September was a very special month for us. First, we received all the grades and news from Prachi, Prerana, and Apurva, our girls in India. They are all doing wonderfully in school, and in their extracurricular activities. Please see their pages for new updates, photos and, in the case of Prerana, some new recordings. We couldn’t be prouder of them. They are all working very hard, and we are so glad that we are able to help them with things beyond school as well as their academic performance.
In the middle of the month, Christa was able to travel for one day to Berkeley, California to meet our contact from India, Aarti Naik. This was a very special event. Aarti and her friends in the United States had been trying for years to obtain a visa for her. She was finally awarded a travel visa, and her friends at Citizen Angel set about making it happen. But it wasn’t only for a visit. Aarti was in the Bay Area to present her story and to receive an award for her work helping dozens of girls from her slum learn, grow, and succeed.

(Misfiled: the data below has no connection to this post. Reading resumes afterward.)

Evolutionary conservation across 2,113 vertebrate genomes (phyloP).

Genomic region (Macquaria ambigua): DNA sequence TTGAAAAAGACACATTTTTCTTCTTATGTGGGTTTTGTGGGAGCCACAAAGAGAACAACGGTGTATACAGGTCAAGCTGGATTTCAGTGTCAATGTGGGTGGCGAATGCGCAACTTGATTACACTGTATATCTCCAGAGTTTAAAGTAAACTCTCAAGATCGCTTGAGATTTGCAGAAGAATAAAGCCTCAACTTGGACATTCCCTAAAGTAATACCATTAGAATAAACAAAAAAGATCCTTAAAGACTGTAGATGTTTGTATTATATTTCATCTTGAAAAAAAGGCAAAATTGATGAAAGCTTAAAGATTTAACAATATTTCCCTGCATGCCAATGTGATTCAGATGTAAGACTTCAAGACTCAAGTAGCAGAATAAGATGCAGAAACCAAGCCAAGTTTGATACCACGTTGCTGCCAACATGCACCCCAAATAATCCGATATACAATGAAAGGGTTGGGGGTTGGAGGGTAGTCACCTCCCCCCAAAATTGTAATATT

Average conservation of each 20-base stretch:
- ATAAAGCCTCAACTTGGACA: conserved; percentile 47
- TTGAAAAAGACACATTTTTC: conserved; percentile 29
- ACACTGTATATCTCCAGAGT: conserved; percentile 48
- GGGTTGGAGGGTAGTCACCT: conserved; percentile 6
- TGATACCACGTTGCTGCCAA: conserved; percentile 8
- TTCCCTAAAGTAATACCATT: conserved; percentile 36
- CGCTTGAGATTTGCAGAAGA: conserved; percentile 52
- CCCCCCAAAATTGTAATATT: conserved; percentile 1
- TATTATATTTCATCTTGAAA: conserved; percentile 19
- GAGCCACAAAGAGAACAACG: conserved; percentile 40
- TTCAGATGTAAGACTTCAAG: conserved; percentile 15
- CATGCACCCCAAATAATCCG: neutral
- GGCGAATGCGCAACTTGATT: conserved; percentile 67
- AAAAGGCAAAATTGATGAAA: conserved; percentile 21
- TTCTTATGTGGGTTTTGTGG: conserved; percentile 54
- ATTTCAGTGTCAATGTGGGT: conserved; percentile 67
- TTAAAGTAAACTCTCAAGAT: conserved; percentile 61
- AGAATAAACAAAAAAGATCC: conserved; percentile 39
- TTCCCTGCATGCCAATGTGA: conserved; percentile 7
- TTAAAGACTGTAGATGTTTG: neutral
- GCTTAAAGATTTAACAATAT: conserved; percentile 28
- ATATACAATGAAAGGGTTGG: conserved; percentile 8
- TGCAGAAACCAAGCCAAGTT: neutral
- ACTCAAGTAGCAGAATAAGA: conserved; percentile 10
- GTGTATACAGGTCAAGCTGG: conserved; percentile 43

It seemed too good an opportunity to pass up, so Christa flew out to the Bay Area to meet Aarti and the woman who put us in contact, CJ Hayden. Christa attended Aarti’s presentation on the Berkeley campus, and learned more about this extraordinary woman.
Christa also got a little clarity on how school in India works. At the end of 10th Standard (roughly 10th grade), students must take a big state exam. If a student doesn’t pass, she can study and try again, but she can’t go on until she passes. If she passes, she moves on to 11th and 12th Standard, what they call “junior college.” It is here that a student must begin to narrow her focus to one of three different areas, so that she can pick the proper college: sciences, commerce, or art. Each of these larger “subject” matters encompasses many careers, but a student will go to a different college for a different subject area. So that means Apurva, who just started 9th Standard, has a big two years ahead of her.
Christa and Aarti were able to meet over lunch and chat a little (click to enlarge)
The “Tell Her Story” event was the first of its kind from the Department of South Asian Studies at UC Berkeley, highlighting women making change. The three finalists worked in India and Pakistan (click to enlarge)
Aarti gave a wonderful presentation about her organization, Sakhi for Girls Education (click to enlarge)
Although she didn’t win the grand prize, Aarti said she felt like a winner as one of the finalists (click to enlarge)
Christa, Aarti, and CJ Hayden, who introduced us to Aarti in the first place, and helps run an organization called Citizen Angel (click to enlarge)